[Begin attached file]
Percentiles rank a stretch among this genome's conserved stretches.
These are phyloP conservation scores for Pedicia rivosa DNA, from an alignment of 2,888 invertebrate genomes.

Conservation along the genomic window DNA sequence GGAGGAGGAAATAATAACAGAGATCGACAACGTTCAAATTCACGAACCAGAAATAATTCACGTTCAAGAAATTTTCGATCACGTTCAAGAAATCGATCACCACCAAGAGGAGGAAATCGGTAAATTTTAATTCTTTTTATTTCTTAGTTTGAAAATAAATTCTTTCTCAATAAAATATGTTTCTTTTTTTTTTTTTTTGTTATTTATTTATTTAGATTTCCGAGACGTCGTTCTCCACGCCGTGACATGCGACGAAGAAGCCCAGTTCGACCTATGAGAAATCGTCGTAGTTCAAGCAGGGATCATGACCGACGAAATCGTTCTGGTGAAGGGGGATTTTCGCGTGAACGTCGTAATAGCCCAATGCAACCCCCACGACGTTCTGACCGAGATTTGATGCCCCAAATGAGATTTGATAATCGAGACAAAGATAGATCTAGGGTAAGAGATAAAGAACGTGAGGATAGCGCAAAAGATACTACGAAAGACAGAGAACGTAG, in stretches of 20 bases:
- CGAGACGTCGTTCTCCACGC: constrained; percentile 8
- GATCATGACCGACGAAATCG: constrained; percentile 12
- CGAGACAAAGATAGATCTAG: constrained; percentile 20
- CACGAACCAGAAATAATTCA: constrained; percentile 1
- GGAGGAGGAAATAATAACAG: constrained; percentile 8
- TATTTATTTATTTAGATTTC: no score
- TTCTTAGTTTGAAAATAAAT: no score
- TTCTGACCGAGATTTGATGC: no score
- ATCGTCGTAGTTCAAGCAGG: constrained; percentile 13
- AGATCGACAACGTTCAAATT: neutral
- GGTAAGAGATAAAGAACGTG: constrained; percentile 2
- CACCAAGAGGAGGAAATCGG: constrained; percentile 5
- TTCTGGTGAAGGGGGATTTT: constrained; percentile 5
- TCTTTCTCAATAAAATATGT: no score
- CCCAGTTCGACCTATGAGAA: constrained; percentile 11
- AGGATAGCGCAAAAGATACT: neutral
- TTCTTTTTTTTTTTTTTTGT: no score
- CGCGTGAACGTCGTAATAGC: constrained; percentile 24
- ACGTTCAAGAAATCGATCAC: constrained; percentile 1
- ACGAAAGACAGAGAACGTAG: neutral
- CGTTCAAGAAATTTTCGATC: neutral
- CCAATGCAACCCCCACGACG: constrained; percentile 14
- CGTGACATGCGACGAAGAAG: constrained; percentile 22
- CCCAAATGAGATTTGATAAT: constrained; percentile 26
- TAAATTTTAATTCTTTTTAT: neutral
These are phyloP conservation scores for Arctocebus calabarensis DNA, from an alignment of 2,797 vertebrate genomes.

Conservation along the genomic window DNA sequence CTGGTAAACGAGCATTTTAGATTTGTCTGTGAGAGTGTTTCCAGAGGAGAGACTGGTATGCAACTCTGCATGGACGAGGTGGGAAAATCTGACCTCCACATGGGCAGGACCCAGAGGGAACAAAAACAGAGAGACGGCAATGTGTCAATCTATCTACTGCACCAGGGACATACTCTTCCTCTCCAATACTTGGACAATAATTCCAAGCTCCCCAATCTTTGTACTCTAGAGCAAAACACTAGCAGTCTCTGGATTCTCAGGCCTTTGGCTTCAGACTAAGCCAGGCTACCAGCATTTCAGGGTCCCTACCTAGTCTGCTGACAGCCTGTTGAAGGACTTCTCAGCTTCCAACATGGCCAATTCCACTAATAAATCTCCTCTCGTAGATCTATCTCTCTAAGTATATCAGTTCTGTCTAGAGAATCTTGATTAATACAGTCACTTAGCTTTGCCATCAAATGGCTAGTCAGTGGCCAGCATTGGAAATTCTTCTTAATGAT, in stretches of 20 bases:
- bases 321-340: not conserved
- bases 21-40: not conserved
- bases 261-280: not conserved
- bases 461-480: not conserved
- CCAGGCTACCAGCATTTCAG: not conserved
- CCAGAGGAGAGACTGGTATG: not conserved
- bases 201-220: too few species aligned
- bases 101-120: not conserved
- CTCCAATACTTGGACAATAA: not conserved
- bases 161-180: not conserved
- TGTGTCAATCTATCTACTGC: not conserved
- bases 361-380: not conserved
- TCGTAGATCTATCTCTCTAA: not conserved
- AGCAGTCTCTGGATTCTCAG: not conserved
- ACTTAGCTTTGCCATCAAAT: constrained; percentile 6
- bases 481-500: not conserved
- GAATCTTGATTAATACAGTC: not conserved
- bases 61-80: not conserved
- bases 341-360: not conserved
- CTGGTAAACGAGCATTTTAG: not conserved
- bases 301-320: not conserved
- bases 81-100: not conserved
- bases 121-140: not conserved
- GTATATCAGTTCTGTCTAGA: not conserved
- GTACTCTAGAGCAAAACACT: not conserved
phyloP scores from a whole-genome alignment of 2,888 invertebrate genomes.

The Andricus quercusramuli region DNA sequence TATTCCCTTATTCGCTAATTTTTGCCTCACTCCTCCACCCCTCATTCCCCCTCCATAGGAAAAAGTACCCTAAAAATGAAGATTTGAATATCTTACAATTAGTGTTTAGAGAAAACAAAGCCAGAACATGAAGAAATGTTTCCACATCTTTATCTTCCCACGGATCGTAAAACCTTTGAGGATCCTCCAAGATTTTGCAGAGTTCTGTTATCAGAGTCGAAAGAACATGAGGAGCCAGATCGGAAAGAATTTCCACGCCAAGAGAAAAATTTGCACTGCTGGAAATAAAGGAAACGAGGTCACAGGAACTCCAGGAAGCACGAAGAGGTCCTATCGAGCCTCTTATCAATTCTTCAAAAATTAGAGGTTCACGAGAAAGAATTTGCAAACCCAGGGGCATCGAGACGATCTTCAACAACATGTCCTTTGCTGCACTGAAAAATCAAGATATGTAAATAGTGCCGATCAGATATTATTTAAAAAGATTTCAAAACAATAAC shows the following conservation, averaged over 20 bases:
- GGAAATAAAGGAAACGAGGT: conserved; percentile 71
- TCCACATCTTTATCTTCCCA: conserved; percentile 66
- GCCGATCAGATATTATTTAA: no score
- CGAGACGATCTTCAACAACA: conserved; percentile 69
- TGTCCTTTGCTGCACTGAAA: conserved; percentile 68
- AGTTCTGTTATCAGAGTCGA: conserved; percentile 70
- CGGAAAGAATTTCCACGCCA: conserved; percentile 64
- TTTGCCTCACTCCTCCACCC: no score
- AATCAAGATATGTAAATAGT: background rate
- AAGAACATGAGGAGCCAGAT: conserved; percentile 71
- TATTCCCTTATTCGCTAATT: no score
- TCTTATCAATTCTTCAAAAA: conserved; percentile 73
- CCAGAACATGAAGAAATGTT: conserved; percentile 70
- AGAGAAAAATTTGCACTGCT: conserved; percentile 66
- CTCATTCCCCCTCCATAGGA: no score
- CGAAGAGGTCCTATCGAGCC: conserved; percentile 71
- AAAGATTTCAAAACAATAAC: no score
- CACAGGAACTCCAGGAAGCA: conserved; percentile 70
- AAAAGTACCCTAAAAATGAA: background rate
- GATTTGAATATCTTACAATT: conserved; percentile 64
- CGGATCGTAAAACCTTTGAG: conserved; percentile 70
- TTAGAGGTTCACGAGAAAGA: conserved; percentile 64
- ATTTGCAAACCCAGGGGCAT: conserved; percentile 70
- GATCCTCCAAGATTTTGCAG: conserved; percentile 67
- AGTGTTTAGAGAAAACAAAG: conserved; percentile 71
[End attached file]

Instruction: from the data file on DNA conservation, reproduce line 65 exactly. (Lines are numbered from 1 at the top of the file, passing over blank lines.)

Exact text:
- TTTGCCTCACTCCTCCACCC: no score